Whiteboarding Graphs Using Google Drawings

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Students will be able to use Google Drawings to present and explain their graphs and graphical analyses to the class.

Big Idea

A new way for students to whiteboard graphs.

Introducing Google Drawing Whiteboard

20 minutes

My goal for this lesson is to arm my students with additional resources when they present information to their peers. Through these presentations I want the students to be able to showcase their analysis based on the graph I have assigned them. By making the graphical analysis, my students are analyzing and interpreting data (SP4) and through plotting the data given, making a statement about the written relationship between variables, and stating the mathematical model from the graph, the students are demonstrating a use of mathematics and computational thinking (SP5). Finally, through their whiteboard presentations the students are communicating important scientific information (SP8).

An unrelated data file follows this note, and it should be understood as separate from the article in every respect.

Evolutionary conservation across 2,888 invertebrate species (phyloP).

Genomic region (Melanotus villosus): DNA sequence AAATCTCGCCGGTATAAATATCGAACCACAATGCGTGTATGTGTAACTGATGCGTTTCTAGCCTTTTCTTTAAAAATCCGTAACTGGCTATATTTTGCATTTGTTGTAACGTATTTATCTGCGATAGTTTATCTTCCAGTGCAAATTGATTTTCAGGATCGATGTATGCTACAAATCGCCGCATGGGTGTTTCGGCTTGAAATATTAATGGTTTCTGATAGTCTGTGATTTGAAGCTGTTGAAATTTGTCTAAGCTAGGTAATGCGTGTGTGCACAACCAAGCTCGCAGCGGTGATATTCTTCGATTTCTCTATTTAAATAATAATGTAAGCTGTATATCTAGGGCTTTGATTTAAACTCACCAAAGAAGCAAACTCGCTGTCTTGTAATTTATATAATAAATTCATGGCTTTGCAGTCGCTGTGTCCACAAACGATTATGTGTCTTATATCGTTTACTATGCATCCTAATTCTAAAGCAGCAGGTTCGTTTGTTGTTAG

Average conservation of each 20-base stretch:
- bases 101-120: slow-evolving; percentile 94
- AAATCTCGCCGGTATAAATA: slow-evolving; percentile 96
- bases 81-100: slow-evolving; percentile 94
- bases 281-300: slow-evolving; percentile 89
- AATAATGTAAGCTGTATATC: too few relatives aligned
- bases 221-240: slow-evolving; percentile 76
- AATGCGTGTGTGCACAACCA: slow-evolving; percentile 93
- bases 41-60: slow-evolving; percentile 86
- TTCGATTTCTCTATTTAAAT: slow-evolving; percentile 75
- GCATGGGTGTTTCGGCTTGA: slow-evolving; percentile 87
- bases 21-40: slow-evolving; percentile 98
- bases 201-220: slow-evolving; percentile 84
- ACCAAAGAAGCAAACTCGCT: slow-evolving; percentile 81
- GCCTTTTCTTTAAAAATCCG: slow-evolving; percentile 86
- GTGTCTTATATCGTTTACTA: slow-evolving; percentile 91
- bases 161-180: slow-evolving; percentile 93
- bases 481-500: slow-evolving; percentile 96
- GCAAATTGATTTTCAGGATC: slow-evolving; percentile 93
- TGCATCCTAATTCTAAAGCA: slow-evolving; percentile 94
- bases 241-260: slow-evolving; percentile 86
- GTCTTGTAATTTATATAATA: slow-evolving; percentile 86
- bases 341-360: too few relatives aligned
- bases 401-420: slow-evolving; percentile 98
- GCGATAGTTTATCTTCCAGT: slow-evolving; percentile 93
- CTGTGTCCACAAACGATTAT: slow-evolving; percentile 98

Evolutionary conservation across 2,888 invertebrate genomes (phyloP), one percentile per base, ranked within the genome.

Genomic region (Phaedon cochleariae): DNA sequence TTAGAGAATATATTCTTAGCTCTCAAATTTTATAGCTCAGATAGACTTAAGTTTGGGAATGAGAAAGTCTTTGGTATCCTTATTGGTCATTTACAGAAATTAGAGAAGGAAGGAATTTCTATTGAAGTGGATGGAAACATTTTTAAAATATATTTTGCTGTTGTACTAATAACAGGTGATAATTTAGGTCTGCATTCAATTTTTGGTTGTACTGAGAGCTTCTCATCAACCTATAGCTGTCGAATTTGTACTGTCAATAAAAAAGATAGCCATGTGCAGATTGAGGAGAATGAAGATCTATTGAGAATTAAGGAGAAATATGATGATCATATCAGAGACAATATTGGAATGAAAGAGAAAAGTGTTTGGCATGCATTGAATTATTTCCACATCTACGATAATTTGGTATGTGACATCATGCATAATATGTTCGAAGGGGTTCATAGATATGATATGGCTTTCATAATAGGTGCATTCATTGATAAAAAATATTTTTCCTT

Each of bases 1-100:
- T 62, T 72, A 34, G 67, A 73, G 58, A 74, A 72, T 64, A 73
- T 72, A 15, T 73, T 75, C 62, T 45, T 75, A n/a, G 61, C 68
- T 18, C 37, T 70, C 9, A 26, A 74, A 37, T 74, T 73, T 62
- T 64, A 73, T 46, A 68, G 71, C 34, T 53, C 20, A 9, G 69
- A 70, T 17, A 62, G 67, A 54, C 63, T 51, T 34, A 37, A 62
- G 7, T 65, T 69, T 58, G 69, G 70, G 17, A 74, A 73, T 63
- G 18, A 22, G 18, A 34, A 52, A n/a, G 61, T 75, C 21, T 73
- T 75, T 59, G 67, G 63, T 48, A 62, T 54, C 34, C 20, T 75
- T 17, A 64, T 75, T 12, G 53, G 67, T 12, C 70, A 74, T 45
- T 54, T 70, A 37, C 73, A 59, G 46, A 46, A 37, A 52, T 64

To begin class, students take out their work for the Graphing Practice Worksheet from the previous day and their Chromebooks. They have finished the graphing practice worksheet for homework the night before in their notebooks. While doing their homework they used Plolty and their summary graphing page to help them. Then I go through how to make a whiteboard online using Google Drawings.

I have students create a digital copy of their whiteboards in part because of the requirement to use Chromebooks in the classroom in our district. I also like to use these digital whiteboards because it gives students a different way to present their information in addition to presenting in front of the class, it helps to show all of the explanations of their work in written form. Whiteboarding is very important in my classroom because it helps the students to talk out how they got to their answers and do more explaining and teaching to help them learn better. I also find that many of students' misconceptions come out in the whiteboard presentations when they are talking about the problems. By presenting it helps me to point out misconceptions and address concepts that I may have not encountered otherwise in class.